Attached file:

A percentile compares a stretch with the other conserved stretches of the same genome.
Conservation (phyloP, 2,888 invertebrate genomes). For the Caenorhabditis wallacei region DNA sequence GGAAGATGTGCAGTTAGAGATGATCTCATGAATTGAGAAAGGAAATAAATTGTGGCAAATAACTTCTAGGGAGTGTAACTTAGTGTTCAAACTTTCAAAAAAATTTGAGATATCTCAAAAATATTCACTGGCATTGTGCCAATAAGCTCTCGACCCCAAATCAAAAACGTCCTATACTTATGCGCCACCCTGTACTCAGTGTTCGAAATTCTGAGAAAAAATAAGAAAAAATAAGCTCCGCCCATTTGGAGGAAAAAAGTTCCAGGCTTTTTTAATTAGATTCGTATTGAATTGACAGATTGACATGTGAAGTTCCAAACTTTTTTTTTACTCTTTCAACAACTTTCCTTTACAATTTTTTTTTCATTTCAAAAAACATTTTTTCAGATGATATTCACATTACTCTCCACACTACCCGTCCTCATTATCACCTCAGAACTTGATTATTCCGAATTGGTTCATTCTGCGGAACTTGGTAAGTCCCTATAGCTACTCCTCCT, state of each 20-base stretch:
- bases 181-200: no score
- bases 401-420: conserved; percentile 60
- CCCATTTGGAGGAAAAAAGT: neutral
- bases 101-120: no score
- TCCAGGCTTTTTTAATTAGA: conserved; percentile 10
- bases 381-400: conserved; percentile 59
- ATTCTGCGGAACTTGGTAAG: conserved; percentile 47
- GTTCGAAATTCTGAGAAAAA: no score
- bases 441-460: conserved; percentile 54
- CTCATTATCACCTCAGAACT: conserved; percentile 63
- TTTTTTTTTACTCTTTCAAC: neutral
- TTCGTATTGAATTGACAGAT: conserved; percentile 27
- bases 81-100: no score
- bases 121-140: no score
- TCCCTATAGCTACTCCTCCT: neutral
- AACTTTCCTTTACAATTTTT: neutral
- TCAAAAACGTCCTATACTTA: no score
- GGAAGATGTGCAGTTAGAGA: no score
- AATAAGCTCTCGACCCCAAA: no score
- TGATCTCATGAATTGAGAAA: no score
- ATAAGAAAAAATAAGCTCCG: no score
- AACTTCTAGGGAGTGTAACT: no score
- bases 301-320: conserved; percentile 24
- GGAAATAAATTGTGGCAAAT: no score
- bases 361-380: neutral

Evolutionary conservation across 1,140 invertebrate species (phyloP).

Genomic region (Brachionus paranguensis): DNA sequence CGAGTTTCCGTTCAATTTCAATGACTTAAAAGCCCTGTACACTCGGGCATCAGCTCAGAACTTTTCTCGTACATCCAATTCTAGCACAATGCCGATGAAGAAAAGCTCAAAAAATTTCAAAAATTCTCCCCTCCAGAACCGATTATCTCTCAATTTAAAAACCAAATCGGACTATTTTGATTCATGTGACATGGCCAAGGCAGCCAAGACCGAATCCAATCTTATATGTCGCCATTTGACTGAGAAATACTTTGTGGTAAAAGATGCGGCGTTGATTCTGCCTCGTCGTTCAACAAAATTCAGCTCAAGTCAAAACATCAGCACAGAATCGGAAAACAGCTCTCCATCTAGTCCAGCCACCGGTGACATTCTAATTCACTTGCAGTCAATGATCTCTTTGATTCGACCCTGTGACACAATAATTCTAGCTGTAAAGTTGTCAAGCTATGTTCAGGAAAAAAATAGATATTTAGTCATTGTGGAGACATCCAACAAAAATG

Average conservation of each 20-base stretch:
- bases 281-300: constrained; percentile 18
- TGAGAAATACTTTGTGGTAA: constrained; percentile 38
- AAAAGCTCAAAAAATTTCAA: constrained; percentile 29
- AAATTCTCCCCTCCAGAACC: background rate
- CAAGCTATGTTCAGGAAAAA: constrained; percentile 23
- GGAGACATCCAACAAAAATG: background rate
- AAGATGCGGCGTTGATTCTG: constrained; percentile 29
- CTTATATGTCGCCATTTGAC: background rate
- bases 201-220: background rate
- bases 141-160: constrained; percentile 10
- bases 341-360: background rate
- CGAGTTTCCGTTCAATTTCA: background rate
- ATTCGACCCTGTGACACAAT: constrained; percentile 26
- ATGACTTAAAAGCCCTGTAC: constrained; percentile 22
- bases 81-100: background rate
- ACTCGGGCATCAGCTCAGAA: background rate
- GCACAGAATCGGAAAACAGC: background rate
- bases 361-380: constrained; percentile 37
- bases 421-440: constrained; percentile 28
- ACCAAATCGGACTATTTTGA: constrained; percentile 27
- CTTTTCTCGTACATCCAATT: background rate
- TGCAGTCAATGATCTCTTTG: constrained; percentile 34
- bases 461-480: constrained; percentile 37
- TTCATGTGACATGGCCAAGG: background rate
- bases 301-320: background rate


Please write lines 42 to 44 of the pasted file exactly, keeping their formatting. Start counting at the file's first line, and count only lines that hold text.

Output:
- CGAGTTTCCGTTCAATTTCA: background rate
- ATTCGACCCTGTGACACAAT: constrained; percentile 26
- ATGACTTAAAAGCCCTGTAC: constrained; percentile 22